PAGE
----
This week, we’ve spotted two new photo-sharing campaigns from the charity sector: the Malala Fund’s “Stand #withMalala” and World Arthritis Day’s “#WADHigh5”.
Here we’ve explored both of these new social media initiatives in greater depth, as well as taken a quick look at some of our other favourite photo-sharing campaigns to have gone viral.
— Malala Fund (@MalalaFund) October 11, 2015
The youngest-ever Nobel Prize laureate, Malala Yousafzai is an activist for female education from Pakistan.
Her father, Ziauddin Yousafzai named her after Malalai, “a Pashtun heroine”.He was known as a supporter for education in the country and, according to the Malala Fund website, “became an outspoken opponent of Taliban efforts to restrict education and stop girls from going to school”.
In 2009, “as the Taliban’s military hold on Swat intensified”, Malala started blogging for BBC Urdu service using a pseudonym. She wrote about her fears that her school would be attacked.
Two years later, she received Pakistan’s first National Youth Peace Prize. She was also nominated by Archbishop Desmond Tutu for the International Children’s Peace Prize.
In 2012, following death threats, she was shot in the head whilst travelling home from school with her friends.
The Malala Fund has created a campaign enabling supporters to share a photo of themselves with the caption “I am [insert name] I stand #withMalala”.
Stand #withMalala has been described as a 12 month social action and advocacy campaign accompanying the release of the new documentary film ‘He named me Malala’.
The Malala Fund website states:
“Through audience engagement with global and in-country calls to action, the campaign aims to raise mass awareness, funding, and policy change by activating millions of people worldwide as newfound champions for girls’ education globally.
“Today, over 60 million girls are out of school globally. It is time to take action!
“Stand up. Stand Now. Stand #withMalala.”
The Malala Fund aims to “enable girls to complete 12 years of safe, quality education so that they can achieve their potential and be positive change-makers in their families and communities.”
How does it work?
To get involved, supporters can visit the campaign website, enter their name following the ‘I am’ section, upload a photo and click share. There is also a ‘We are’ option for organisations wishing to take part.
World Arthritis Day – #WADHigh5
— World Arthritis Day (@ArthritisDay) October 12, 2015
“High 5 for World Arthritis Day 2015” is a social media campaign for this year’s World Arthritis Day (WAD). It shows support and encouragement to the entire rheumatic and musculoskeletal diseases (RMD) community.
According to the WAD website, the campaign aims to “take social media by storm by owning High 5s across Twitter and Instagram with the hashtag #WADHigh5”.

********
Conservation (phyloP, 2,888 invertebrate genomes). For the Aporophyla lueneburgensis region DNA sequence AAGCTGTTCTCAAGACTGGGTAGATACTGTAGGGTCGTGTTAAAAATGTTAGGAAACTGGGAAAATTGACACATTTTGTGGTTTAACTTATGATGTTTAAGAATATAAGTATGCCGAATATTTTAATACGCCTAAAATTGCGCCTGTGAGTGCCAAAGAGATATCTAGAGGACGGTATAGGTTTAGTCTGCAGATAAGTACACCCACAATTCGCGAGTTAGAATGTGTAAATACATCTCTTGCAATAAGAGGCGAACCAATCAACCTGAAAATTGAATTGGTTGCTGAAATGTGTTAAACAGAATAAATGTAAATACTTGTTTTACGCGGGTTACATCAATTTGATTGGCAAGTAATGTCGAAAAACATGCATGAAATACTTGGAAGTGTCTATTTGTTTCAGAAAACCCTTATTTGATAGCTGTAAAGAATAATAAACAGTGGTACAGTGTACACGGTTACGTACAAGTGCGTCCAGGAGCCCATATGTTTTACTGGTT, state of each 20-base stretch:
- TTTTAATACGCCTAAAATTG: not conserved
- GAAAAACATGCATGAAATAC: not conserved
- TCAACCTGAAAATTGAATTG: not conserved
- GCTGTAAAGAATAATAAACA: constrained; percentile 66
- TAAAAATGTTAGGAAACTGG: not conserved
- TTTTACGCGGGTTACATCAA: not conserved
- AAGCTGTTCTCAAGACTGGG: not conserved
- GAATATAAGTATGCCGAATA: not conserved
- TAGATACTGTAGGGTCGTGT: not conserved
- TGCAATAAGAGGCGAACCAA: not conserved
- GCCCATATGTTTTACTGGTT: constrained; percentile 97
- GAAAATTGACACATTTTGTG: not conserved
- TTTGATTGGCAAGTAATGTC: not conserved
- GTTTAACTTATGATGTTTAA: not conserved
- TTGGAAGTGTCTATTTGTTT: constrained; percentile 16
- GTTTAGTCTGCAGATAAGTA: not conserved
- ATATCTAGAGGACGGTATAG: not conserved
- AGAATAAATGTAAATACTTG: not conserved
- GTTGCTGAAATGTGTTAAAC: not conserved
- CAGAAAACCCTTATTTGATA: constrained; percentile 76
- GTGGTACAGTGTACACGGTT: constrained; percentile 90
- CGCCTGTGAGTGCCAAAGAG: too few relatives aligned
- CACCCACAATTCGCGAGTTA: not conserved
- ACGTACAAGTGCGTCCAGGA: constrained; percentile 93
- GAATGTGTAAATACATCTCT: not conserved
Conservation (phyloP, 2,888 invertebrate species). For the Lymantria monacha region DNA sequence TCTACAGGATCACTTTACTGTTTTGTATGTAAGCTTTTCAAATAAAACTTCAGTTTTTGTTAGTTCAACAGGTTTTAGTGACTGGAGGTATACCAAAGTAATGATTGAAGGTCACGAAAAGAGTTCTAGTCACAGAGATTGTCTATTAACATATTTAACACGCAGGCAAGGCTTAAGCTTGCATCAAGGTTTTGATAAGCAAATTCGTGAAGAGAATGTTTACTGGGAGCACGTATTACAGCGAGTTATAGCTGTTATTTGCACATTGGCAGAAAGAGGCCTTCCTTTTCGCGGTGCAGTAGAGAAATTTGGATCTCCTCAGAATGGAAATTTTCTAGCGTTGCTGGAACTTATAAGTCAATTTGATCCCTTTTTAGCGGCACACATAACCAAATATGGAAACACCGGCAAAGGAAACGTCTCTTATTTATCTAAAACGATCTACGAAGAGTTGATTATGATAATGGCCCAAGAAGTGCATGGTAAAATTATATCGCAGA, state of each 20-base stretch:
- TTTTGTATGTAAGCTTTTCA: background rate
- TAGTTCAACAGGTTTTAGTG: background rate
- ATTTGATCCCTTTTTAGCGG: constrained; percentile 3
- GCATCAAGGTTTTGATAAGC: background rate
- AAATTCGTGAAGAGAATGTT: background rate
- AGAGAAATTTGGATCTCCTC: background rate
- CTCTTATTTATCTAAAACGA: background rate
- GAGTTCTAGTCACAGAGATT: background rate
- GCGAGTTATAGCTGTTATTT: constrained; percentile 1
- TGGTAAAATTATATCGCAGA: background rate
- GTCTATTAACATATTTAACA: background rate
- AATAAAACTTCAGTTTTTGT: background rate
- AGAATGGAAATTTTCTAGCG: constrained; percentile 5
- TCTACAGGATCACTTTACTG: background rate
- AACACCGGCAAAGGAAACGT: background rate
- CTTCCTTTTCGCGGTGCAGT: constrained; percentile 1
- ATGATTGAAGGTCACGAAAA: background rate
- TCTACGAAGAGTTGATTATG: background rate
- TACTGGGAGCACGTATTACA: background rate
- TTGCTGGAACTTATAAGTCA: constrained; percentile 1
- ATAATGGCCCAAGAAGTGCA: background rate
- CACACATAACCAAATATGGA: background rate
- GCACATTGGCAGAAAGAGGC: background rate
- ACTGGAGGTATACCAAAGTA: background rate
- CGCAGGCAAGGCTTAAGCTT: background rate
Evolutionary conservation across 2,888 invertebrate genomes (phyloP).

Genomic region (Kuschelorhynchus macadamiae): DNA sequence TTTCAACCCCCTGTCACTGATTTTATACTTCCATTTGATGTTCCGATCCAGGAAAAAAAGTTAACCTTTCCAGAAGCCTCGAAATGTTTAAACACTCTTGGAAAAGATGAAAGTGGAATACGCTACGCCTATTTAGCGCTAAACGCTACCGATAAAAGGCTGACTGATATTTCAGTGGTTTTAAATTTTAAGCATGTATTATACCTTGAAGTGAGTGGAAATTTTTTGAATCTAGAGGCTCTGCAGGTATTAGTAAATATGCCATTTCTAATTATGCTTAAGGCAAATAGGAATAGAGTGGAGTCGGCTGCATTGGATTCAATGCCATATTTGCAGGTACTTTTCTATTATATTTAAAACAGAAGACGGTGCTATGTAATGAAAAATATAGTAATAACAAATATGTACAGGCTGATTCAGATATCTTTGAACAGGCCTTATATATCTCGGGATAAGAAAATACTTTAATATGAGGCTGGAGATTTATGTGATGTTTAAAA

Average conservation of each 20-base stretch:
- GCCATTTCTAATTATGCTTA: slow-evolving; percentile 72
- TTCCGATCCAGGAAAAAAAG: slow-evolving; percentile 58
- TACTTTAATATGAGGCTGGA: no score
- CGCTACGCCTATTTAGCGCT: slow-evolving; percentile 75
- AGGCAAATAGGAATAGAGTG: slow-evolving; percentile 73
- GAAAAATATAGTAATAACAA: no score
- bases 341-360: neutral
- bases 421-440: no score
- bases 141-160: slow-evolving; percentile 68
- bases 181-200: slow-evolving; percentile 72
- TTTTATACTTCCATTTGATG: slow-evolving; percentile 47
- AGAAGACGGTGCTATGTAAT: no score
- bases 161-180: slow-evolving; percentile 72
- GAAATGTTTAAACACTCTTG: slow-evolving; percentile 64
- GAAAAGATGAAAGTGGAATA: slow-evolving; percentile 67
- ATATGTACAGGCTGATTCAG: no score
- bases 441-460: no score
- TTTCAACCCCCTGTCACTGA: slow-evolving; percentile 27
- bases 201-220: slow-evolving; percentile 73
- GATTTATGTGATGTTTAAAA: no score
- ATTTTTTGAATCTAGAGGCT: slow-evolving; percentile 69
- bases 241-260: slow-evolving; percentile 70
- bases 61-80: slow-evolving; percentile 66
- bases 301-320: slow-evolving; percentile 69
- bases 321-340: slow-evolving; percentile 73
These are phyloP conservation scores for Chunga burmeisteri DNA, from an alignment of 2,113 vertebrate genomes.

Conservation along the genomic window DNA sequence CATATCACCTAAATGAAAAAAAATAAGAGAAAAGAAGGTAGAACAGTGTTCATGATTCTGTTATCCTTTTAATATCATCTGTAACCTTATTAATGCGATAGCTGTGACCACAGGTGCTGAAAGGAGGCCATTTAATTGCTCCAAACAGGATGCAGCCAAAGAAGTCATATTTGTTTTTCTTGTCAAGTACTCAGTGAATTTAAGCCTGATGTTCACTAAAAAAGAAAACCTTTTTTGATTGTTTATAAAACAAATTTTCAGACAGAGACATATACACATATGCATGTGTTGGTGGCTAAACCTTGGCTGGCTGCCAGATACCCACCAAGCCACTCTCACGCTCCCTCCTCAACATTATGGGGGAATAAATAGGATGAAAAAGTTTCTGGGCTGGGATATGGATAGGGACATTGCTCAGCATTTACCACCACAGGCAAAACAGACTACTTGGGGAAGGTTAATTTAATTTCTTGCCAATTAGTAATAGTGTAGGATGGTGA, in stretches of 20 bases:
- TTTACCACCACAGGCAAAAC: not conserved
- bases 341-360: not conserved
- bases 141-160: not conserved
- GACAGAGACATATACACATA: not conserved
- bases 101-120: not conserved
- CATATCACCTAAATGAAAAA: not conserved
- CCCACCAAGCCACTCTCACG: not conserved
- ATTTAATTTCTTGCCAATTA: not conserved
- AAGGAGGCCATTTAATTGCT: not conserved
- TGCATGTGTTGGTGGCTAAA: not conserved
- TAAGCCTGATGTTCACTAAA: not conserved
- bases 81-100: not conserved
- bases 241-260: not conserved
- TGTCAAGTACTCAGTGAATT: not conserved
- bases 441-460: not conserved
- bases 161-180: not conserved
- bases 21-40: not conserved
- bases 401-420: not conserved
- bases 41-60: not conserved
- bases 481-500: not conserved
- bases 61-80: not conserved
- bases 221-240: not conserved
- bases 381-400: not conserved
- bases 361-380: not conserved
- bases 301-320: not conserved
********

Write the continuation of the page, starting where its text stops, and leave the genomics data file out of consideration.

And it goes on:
To take part, all you have to do is share your high-five image with the hashtag #WADHigh5.
World Arthritis Day was created in 1996 by Arthritis and Rheumatism International (ARI). It has been described as a “global initiative bringing people together to raise awareness of issues affecting people with rheumatic and musculoskeletal diseases”.
Every year, it is celebrated on 12th October and is supported by a year-round global campaign.
WAD and its campaign website are managed and supported by the European League Against Rheumatism (EULAR).
The Gynaecological Cancer Fund launched this photo-sharing campaign in association with Topshop.
It was designed to encourage women to talk more openly about their bodies and gynaecological concerns, with the tagline: “We call ours lady garden. What do you call yours?”
Supporters were encouraged to get involved by uploading a selfie wearing a Lady Garden sweater, with the hashtag #LadyGardenCampaign.
Numerous celebrities took part in the campaign, including singer Ellie Goulding, actress Elizabeth Hurley and model Amber Le Bon.
— Amber Le Bon (@amberlebon) September 4, 2015
Anxiety UK’s recent social media campaign #HighFiveForAnxiety attracted hundreds of participants.
Similar to the aforementioned World Arthritis Day, the campaign involved tweeting a photograph of yourself doing a high-five.
The initiative set out to raise awareness of anxiety and show support for those who suffer from it.
The campaign really took off when 25-year-old fashion and beauty vlogger Zoella tweeted the below picture of herself.
— Zoë (@ZozeeBo) September 22, 2015
Last year, Cancer Research UK’s #nomakeupselfie campaign made the news when it managed to raise £8m for the charity in just six days.
The campaign saw women posting pictures of themselves make-up free on social media sites such as Facebook and Twitter, before nominating their friends to do the same.
Click here to hear key social media tips from experts including CRUK’s senior social media manager, Charlotte Beaty-Pownall.
— Abigail Davies (@AbiRoseDavies) March 21, 2014
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